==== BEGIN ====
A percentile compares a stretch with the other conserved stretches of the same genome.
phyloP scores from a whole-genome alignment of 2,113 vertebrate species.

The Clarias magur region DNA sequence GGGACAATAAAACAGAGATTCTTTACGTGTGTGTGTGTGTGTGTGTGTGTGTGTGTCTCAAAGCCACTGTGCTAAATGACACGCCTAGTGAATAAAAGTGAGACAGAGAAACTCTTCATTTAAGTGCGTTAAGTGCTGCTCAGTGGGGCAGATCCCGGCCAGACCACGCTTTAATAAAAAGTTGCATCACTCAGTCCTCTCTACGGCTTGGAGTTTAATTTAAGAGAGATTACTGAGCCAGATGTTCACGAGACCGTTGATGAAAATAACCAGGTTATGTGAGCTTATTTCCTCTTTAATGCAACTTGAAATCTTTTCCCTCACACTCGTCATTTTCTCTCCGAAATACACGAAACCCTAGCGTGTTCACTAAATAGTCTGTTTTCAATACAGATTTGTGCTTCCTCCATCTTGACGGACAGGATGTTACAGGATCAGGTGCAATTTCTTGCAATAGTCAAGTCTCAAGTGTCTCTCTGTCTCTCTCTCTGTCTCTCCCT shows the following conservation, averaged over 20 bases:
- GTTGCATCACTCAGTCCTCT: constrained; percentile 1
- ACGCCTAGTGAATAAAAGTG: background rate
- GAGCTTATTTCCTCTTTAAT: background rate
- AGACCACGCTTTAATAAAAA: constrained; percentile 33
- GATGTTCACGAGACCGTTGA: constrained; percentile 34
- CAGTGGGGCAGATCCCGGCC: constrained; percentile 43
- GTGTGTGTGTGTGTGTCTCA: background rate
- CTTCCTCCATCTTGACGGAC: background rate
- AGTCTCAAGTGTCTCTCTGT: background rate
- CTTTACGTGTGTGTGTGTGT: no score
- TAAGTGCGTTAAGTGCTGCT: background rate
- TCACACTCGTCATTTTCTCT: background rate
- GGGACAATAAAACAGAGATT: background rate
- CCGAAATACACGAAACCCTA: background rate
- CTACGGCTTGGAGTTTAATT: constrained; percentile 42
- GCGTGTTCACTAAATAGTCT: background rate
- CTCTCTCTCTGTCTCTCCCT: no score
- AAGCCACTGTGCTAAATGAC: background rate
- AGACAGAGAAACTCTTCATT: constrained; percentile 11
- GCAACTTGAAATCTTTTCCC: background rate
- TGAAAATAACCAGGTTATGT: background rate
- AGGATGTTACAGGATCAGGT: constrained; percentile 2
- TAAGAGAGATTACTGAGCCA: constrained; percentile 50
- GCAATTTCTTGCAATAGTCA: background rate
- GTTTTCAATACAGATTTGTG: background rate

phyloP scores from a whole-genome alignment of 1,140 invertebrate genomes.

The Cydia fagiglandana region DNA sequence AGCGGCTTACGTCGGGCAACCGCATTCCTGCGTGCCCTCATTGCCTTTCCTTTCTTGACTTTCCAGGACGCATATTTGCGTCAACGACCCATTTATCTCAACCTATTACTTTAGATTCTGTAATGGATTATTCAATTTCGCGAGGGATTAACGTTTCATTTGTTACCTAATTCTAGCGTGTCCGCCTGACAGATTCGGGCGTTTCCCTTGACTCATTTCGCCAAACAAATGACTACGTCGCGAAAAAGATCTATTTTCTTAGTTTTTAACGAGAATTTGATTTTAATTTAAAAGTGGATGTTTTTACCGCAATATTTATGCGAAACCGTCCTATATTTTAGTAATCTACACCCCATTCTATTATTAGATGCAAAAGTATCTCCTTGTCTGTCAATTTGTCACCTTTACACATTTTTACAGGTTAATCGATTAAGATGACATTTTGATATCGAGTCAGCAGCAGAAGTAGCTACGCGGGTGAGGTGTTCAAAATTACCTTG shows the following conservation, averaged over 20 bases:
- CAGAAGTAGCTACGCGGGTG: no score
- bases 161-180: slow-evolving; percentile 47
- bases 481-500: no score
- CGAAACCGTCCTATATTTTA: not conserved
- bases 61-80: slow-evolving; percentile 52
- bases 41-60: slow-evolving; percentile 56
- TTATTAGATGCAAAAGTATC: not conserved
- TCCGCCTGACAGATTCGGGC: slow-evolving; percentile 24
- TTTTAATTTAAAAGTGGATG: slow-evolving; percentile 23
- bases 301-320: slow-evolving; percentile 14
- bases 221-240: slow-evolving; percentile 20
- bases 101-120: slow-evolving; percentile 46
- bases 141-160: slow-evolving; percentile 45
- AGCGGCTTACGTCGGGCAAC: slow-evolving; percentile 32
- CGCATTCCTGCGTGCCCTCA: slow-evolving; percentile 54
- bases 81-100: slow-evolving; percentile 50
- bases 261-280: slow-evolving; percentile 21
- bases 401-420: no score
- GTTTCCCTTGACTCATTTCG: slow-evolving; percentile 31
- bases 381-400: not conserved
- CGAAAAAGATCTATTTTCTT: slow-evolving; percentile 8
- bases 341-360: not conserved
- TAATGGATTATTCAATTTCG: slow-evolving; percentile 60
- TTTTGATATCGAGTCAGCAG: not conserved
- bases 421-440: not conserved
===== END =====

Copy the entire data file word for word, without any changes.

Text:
A percentile compares a stretch with the other conserved stretches of the same genome.
phyloP scores from a whole-genome alignment of 2,113 vertebrate species.

The Clarias magur region DNA sequence GGGACAATAAAACAGAGATTCTTTACGTGTGTGTGTGTGTGTGTGTGTGTGTGTGTCTCAAAGCCACTGTGCTAAATGACACGCCTAGTGAATAAAAGTGAGACAGAGAAACTCTTCATTTAAGTGCGTTAAGTGCTGCTCAGTGGGGCAGATCCCGGCCAGACCACGCTTTAATAAAAAGTTGCATCACTCAGTCCTCTCTACGGCTTGGAGTTTAATTTAAGAGAGATTACTGAGCCAGATGTTCACGAGACCGTTGATGAAAATAACCAGGTTATGTGAGCTTATTTCCTCTTTAATGCAACTTGAAATCTTTTCCCTCACACTCGTCATTTTCTCTCCGAAATACACGAAACCCTAGCGTGTTCACTAAATAGTCTGTTTTCAATACAGATTTGTGCTTCCTCCATCTTGACGGACAGGATGTTACAGGATCAGGTGCAATTTCTTGCAATAGTCAAGTCTCAAGTGTCTCTCTGTCTCTCTCTCTGTCTCTCCCT shows the following conservation, averaged over 20 bases:
- GTTGCATCACTCAGTCCTCT: constrained; percentile 1
- ACGCCTAGTGAATAAAAGTG: background rate
- GAGCTTATTTCCTCTTTAAT: background rate
- AGACCACGCTTTAATAAAAA: constrained; percentile 33
- GATGTTCACGAGACCGTTGA: constrained; percentile 34
- CAGTGGGGCAGATCCCGGCC: constrained; percentile 43
- GTGTGTGTGTGTGTGTCTCA: background rate
- CTTCCTCCATCTTGACGGAC: background rate
- AGTCTCAAGTGTCTCTCTGT: background rate
- CTTTACGTGTGTGTGTGTGT: no score
- TAAGTGCGTTAAGTGCTGCT: background rate
- TCACACTCGTCATTTTCTCT: background rate
- GGGACAATAAAACAGAGATT: background rate
- CCGAAATACACGAAACCCTA: background rate
- CTACGGCTTGGAGTTTAATT: constrained; percentile 42
- GCGTGTTCACTAAATAGTCT: background rate
- CTCTCTCTCTGTCTCTCCCT: no score
- AAGCCACTGTGCTAAATGAC: background rate
- AGACAGAGAAACTCTTCATT: constrained; percentile 11
- GCAACTTGAAATCTTTTCCC: background rate
- TGAAAATAACCAGGTTATGT: background rate
- AGGATGTTACAGGATCAGGT: constrained; percentile 2
- TAAGAGAGATTACTGAGCCA: constrained; percentile 50
- GCAATTTCTTGCAATAGTCA: background rate
- GTTTTCAATACAGATTTGTG: background rate

phyloP scores from a whole-genome alignment of 1,140 invertebrate genomes.

The Cydia fagiglandana region DNA sequence AGCGGCTTACGTCGGGCAACCGCATTCCTGCGTGCCCTCATTGCCTTTCCTTTCTTGACTTTCCAGGACGCATATTTGCGTCAACGACCCATTTATCTCAACCTATTACTTTAGATTCTGTAATGGATTATTCAATTTCGCGAGGGATTAACGTTTCATTTGTTACCTAATTCTAGCGTGTCCGCCTGACAGATTCGGGCGTTTCCCTTGACTCATTTCGCCAAACAAATGACTACGTCGCGAAAAAGATCTATTTTCTTAGTTTTTAACGAGAATTTGATTTTAATTTAAAAGTGGATGTTTTTACCGCAATATTTATGCGAAACCGTCCTATATTTTAGTAATCTACACCCCATTCTATTATTAGATGCAAAAGTATCTCCTTGTCTGTCAATTTGTCACCTTTACACATTTTTACAGGTTAATCGATTAAGATGACATTTTGATATCGAGTCAGCAGCAGAAGTAGCTACGCGGGTGAGGTGTTCAAAATTACCTTG shows the following conservation, averaged over 20 bases:
- CAGAAGTAGCTACGCGGGTG: no score
- bases 161-180: slow-evolving; percentile 47
- bases 481-500: no score
- CGAAACCGTCCTATATTTTA: not conserved
- bases 61-80: slow-evolving; percentile 52
- bases 41-60: slow-evolving; percentile 56
- TTATTAGATGCAAAAGTATC: not conserved
- TCCGCCTGACAGATTCGGGC: slow-evolving; percentile 24
- TTTTAATTTAAAAGTGGATG: slow-evolving; percentile 23
- bases 301-320: slow-evolving; percentile 14
- bases 221-240: slow-evolving; percentile 20
- bases 101-120: slow-evolving; percentile 46
- bases 141-160: slow-evolving; percentile 45
- AGCGGCTTACGTCGGGCAAC: slow-evolving; percentile 32
- CGCATTCCTGCGTGCCCTCA: slow-evolving; percentile 54
- bases 81-100: slow-evolving; percentile 50
- bases 261-280: slow-evolving; percentile 21
- bases 401-420: no score
- GTTTCCCTTGACTCATTTCG: slow-evolving; percentile 31
- bases 381-400: not conserved
- CGAAAAAGATCTATTTTCTT: slow-evolving; percentile 8
- bases 341-360: not conserved
- TAATGGATTATTCAATTTCG: slow-evolving; percentile 60
- TTTTGATATCGAGTCAGCAG: not conserved
- bases 421-440: not conserved